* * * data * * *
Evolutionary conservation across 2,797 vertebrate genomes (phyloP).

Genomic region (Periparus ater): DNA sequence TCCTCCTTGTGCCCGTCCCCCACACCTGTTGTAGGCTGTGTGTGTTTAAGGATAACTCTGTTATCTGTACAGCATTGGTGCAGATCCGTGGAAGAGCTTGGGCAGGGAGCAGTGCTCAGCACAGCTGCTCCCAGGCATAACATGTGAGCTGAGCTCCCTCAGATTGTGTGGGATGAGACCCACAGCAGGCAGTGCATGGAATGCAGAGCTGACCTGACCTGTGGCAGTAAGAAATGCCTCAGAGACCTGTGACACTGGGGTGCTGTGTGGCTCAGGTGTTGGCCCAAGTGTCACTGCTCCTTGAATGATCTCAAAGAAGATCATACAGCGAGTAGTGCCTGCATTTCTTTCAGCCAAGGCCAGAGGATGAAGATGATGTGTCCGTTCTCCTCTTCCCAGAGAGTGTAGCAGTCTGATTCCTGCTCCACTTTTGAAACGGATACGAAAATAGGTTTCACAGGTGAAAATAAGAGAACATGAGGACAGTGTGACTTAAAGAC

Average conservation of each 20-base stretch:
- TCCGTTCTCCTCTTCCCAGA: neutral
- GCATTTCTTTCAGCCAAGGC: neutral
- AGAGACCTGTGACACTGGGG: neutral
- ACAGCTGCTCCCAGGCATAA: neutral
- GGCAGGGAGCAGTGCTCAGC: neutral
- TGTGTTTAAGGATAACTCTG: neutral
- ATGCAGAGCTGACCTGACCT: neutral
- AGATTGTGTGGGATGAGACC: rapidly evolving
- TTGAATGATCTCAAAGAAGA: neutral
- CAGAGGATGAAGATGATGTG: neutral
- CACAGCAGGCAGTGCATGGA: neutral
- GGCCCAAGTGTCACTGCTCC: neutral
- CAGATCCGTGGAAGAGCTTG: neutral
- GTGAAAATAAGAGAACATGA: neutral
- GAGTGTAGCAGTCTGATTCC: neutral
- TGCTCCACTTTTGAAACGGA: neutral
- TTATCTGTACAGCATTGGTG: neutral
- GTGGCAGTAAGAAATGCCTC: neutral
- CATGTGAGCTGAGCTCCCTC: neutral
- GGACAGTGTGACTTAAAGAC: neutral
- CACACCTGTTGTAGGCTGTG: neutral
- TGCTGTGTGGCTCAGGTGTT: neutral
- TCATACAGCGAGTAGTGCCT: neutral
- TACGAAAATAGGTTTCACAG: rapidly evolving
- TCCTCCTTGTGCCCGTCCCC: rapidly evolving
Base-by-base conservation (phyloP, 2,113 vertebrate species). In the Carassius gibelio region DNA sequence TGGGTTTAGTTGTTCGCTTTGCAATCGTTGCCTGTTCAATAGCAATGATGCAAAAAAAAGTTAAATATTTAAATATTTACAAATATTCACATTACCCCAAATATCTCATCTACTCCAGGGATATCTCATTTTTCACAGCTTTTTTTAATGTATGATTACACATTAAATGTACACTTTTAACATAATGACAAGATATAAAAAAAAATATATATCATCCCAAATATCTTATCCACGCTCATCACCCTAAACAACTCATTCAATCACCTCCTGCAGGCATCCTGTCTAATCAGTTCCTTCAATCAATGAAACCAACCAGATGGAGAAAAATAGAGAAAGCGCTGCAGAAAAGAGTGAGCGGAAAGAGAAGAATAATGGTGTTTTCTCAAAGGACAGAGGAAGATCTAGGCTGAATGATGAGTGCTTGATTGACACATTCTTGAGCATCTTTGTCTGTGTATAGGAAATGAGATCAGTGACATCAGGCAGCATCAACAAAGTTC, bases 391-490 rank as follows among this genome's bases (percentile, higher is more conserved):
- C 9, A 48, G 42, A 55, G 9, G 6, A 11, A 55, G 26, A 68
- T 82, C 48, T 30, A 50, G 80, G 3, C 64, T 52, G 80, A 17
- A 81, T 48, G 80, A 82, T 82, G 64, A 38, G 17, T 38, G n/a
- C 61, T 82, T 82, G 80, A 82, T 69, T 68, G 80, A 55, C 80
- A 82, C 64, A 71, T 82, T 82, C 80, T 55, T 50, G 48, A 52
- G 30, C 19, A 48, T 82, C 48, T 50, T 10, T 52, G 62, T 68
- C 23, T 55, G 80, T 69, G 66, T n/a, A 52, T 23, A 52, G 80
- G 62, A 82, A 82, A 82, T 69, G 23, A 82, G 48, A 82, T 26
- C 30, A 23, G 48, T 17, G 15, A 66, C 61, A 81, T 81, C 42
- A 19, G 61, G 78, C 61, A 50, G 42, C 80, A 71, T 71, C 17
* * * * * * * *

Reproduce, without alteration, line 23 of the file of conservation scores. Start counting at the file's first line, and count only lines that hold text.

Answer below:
- GGACAGTGTGACTTAAAGAC: neutral